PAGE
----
So, you’ve written your latest novel and you’re reasonably pleased with it after the usual changes and improvements… and then the publishers say it’s gone out to a focus group for their comments. What does this mean for you as an author? And is it going to make your book better?
My forthcoming novel ‘Confessions of an Invisible Man’ (a rom-com about a man who’s going to be invisible for EXACTLY seven days) was duly completed and passed to the publishers. It came back, as expected with quite a few changes, but nothing to give me sleepless nights. Then, the publishers tell me it’s gone out to a “focus group.” Woop-de-doo!
So my novel is then sent out to selection of people. Actually a selection of people of all ages and who are not chosen for their love of rom-coms. They are a group of people who read books they are sent and then pass on their thoughts to publishers. They may hate rom-coms for all I know, they may not… The group reports back on the characters, the idea, the pace, the storyline, the writing style and more…
Their comments (and scores) come back, it’s an interesting mix of remarks. Some will pick out a word or phrase that they’re not happy or comfortable with, others will tell you where they see weaknesses in the plot. One reader says my very first line could be improved and tells me which word to use in order to improve it. One mentions that the main character isn’t likeable, two have an issue with a sex scene, one says the pace of the story is too fast, another isn’t keen on the ending. It’s an interesting mix of comments. *Just for the record, I got the distinct impression that the people who had an issue with the sex scene were ‘older’ people who had never read a sex scene in a book before! Plus, it was actually meant to be a comedy scene and I’m not sure they understood that. Then again, maybe I didn’t write it skilfully enough!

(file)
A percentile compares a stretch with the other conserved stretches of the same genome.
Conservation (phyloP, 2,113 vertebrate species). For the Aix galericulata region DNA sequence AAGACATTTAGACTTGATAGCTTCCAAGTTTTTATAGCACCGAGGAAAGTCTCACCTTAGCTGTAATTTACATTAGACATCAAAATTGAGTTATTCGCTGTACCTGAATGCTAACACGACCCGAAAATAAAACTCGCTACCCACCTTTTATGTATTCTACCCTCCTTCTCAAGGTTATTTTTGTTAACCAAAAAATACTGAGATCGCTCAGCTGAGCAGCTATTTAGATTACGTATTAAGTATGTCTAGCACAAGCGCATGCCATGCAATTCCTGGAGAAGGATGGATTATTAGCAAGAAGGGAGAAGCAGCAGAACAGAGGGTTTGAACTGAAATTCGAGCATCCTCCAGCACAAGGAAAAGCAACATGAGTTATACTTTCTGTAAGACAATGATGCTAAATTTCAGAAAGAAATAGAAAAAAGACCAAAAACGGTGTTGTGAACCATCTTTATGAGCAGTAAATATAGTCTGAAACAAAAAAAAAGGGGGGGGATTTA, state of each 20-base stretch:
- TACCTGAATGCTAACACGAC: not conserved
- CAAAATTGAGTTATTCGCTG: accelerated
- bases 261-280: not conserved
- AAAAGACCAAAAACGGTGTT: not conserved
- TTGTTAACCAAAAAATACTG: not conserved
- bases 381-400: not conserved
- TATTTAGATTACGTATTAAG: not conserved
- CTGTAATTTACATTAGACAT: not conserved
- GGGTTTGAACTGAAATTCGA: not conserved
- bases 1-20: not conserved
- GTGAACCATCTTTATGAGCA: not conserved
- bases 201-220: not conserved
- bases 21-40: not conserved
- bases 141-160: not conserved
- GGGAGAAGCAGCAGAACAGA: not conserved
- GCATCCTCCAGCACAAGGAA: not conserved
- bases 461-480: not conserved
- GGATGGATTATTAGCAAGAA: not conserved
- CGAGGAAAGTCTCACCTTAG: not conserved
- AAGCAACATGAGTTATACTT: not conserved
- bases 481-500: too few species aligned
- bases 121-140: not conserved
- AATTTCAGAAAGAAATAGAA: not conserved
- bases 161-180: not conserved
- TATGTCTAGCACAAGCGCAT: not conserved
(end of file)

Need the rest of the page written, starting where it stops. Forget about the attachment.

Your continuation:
If I changed everything the focus group mentioned, it would be a different novel to the one I’d envisaged. So, does a focus group help or not? Well, it’s easy to get defensive when going through all the comments, but I guess where focus groups are good, is that you can pick up patterns. If several people are making similar comments, then you can assume that particular thing may need looking at, tweaking or changing. Of course, when all the comments come back from readers, you have to stand back and not take things personally. Look at their comments positively, pick out the one’s which make sense and then improve your book. Better to fond out weaknesses now, rather than later.
At the present time, I’ve made a list of possible changes and things to look at, and I’m going through my novel improving where necessary. I must point out that whilst there were several negative comments from the focus-group, there were also lots of positives too, so the publishers and I are looking forward to producing a successful book later this year. Do focus groups help? I’d say yes, but be selective about what you take from their comments!
Confessions of an Invisible Man is published by Chronos Publishing and released later this year!